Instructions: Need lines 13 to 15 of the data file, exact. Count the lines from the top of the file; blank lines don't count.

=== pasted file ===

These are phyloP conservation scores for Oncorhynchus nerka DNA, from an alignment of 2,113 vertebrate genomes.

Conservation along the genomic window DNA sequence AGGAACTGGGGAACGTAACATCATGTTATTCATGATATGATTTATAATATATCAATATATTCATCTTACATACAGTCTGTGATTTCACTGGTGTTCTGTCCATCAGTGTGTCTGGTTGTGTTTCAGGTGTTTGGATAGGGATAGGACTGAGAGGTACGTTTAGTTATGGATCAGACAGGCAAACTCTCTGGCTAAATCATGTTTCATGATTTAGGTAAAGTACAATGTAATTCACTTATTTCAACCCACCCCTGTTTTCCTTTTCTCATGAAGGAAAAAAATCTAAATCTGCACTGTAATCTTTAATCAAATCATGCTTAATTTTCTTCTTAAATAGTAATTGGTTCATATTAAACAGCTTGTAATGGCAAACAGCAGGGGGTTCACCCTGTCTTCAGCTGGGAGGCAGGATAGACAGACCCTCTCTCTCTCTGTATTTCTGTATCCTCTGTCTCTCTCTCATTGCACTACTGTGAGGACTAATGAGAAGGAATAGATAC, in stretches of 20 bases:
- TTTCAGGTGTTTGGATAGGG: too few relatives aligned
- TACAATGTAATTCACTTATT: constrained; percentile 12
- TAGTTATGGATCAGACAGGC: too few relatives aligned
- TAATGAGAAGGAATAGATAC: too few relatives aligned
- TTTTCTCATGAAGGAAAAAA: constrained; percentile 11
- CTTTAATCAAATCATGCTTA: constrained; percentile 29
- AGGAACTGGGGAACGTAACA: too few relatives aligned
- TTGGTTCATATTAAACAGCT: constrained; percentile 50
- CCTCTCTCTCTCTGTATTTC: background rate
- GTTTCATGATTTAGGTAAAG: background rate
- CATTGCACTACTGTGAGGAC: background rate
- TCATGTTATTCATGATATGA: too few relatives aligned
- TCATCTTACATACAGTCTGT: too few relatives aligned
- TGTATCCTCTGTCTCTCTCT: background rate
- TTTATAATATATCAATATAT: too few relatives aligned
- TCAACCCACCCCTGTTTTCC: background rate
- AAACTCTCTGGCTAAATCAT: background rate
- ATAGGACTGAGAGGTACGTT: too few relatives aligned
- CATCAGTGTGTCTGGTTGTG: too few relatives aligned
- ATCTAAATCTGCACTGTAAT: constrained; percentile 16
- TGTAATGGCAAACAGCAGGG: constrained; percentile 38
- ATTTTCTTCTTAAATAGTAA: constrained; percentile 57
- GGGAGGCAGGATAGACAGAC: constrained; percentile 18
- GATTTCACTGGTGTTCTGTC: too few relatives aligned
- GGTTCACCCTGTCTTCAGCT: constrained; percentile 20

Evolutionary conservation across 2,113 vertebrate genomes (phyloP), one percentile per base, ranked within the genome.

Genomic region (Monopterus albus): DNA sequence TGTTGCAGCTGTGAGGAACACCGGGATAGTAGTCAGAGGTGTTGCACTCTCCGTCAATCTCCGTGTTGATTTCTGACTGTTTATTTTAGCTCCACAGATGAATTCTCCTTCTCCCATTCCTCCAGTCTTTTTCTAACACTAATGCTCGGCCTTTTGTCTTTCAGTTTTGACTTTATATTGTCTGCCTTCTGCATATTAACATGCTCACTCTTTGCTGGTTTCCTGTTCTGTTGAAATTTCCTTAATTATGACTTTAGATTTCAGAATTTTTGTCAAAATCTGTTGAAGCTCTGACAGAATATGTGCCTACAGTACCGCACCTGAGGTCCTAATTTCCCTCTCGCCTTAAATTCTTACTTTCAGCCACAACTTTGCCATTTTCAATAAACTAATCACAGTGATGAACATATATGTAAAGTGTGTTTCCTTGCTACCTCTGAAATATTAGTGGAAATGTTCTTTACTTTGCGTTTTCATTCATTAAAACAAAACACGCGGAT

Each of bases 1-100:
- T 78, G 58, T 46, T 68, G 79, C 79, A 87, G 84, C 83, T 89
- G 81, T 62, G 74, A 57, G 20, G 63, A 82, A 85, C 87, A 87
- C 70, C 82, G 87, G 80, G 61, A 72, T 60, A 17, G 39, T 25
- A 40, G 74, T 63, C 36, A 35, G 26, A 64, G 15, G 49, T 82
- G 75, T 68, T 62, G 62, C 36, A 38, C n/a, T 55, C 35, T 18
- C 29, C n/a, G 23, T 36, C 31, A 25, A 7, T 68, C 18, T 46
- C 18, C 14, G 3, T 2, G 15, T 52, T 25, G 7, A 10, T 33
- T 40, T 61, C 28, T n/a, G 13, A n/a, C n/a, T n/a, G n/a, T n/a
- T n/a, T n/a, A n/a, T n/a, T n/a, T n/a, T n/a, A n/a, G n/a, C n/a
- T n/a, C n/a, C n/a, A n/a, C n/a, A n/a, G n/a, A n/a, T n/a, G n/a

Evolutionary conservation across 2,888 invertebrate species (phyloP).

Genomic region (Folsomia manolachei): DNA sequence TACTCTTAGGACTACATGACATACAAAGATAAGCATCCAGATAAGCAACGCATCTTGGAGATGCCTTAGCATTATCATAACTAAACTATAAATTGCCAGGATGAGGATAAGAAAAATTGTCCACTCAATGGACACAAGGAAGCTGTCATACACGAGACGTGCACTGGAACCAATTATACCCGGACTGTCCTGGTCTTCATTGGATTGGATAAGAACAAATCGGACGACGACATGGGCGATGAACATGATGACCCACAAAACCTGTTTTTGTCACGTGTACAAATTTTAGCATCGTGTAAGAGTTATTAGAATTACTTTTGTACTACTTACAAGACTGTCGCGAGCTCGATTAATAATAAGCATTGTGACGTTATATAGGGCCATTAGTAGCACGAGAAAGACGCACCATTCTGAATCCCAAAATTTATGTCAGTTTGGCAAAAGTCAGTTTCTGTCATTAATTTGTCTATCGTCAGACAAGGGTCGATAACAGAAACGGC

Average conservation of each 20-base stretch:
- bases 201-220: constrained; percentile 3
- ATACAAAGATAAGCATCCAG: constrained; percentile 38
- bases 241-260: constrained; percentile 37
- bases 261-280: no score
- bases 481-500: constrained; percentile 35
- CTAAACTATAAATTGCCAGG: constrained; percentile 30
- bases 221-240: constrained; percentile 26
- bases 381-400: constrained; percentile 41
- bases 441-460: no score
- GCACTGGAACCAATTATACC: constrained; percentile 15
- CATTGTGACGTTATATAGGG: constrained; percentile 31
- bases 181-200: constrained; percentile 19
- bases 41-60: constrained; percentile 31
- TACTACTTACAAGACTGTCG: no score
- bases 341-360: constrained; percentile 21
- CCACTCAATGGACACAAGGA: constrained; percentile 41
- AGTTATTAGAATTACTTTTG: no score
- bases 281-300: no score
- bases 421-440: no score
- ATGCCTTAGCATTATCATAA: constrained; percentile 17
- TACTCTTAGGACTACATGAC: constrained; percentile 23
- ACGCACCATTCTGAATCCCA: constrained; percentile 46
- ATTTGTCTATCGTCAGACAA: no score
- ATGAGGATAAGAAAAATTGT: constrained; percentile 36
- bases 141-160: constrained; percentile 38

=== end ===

- CATTGCACTACTGTGAGGAC: background rate
- TCATGTTATTCATGATATGA: too few relatives aligned
- TCATCTTACATACAGTCTGT: too few relatives aligned